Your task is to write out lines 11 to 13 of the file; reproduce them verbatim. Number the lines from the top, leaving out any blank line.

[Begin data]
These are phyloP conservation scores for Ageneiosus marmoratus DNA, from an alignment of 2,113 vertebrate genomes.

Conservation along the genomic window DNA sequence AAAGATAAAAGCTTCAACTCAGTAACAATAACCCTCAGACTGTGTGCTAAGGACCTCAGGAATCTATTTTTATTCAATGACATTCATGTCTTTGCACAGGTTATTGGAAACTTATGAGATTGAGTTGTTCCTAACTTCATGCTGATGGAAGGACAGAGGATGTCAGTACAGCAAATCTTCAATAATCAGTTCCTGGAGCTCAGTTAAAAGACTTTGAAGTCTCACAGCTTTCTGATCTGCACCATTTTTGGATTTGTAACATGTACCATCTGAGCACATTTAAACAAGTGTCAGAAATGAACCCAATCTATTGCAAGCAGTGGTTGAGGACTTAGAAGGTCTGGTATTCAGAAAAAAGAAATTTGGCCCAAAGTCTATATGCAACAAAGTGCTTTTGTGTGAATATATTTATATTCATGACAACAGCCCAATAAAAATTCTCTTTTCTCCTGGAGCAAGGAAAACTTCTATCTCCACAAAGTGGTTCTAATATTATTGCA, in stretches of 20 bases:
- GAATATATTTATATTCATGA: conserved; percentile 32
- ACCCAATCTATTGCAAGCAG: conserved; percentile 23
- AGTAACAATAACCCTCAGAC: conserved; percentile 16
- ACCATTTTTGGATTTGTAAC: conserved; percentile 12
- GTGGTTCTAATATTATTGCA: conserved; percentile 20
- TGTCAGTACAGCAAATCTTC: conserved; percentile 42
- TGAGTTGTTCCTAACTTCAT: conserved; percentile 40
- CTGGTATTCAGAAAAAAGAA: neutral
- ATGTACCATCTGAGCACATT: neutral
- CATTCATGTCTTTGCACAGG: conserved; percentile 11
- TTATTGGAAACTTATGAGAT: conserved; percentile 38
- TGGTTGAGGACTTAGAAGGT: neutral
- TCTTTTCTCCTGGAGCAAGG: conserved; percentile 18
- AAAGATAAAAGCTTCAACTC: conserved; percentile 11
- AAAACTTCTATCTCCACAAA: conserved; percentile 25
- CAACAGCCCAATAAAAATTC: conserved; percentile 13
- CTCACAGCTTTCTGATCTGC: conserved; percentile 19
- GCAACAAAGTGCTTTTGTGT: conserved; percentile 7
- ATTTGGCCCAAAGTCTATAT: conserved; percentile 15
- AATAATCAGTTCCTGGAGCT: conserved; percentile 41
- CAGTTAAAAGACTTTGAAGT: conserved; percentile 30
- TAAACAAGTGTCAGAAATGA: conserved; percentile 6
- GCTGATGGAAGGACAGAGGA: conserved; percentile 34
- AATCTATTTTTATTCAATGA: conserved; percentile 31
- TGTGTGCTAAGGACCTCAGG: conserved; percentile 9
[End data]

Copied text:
- ATGTACCATCTGAGCACATT: neutral
- CATTCATGTCTTTGCACAGG: conserved; percentile 11
- TTATTGGAAACTTATGAGAT: conserved; percentile 38